Local balloon businesses are struggling with inflation, or, actually, the lack of it.
Helium is in short supply, and its prices are going up, up, up.
"It's been crazy. We knew it was coming a year ago," said Amy Cullen, one of the owners of It's My Party in Dyer. She said the price to her has gone from $80 a tank to $135 a tank recently for a 59 percent sky-high rise.
Her helium provider, Cullen said, is able to get only 20 tanks a week for all his customers.
"He kept us on. ... We used to go through six a week. Now, we're at two. ... We've been super fortunate," she said.
For Renae Helton, owner of You Shouldn't Have in Lowell, helium's low supply is deflating.
"One word can sum it up. 'Ouch!'," she said.
Helton said balloon sales were 40 percent of her total sales in June, 37 percent in July and 40 percent again in August. "I'm on my last tank of helium and cannot find any more ... I've had to stop filling any balloons over 18 inches, your typical mylar balloon," she said.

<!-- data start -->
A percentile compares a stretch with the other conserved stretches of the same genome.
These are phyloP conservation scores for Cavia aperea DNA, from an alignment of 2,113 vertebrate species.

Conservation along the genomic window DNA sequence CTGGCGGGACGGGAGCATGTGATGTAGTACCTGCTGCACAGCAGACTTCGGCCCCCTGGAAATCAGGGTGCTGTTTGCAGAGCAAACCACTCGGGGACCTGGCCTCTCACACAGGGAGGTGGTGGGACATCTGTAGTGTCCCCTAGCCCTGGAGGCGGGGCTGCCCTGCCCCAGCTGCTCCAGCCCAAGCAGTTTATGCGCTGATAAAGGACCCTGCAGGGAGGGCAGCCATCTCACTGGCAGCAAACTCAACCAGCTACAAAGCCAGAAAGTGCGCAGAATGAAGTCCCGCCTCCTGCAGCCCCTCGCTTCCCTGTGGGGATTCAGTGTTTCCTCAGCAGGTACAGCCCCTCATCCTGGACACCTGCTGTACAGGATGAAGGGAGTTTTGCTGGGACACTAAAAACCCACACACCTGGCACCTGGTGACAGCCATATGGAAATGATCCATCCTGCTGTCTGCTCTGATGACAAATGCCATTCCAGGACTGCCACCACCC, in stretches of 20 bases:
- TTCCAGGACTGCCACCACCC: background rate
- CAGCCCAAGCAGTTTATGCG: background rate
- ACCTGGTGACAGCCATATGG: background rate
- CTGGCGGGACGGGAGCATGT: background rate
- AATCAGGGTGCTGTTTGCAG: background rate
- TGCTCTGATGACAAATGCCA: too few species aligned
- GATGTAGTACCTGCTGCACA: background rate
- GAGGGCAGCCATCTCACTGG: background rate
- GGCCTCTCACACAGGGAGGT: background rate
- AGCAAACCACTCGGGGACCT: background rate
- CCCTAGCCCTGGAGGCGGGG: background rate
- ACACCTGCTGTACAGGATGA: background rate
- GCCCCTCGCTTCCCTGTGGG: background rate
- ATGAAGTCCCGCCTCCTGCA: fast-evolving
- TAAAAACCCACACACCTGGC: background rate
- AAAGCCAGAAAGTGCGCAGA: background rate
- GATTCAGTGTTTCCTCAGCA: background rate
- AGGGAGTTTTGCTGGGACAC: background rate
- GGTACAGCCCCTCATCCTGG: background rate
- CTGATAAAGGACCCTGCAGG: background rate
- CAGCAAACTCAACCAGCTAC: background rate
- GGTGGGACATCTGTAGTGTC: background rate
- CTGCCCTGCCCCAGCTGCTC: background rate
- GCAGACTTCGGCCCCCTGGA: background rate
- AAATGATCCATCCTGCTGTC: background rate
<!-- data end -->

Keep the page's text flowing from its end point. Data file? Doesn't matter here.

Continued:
Helton said her business has struggled in the economy, and the helium shortage adds another obstacle to overcome to remain open.
"Sales for the past, few years have consistently gone down, and losing 40 percent more could actually put me out of business," she said.
Cullen said the bright side of the balloon bust is she and others like her are becoming even more creative.
"I learned a lot of air-filled (balloon) designs with lots of personality," she said of a recent industry convention she attended.
"Our customers are amazing. We tell them, 'For a little less, we have these options,'" Cullen said of air-filled balloon creations for weddings, birthdays and other special occasions. "It has really educated our customers, too."
Likewise, Helton said she has enjoyed expanding her artistic repertoire with air-filled balloon pieces.
"They don't float, but they are pretty as centerpiece decorations," she said.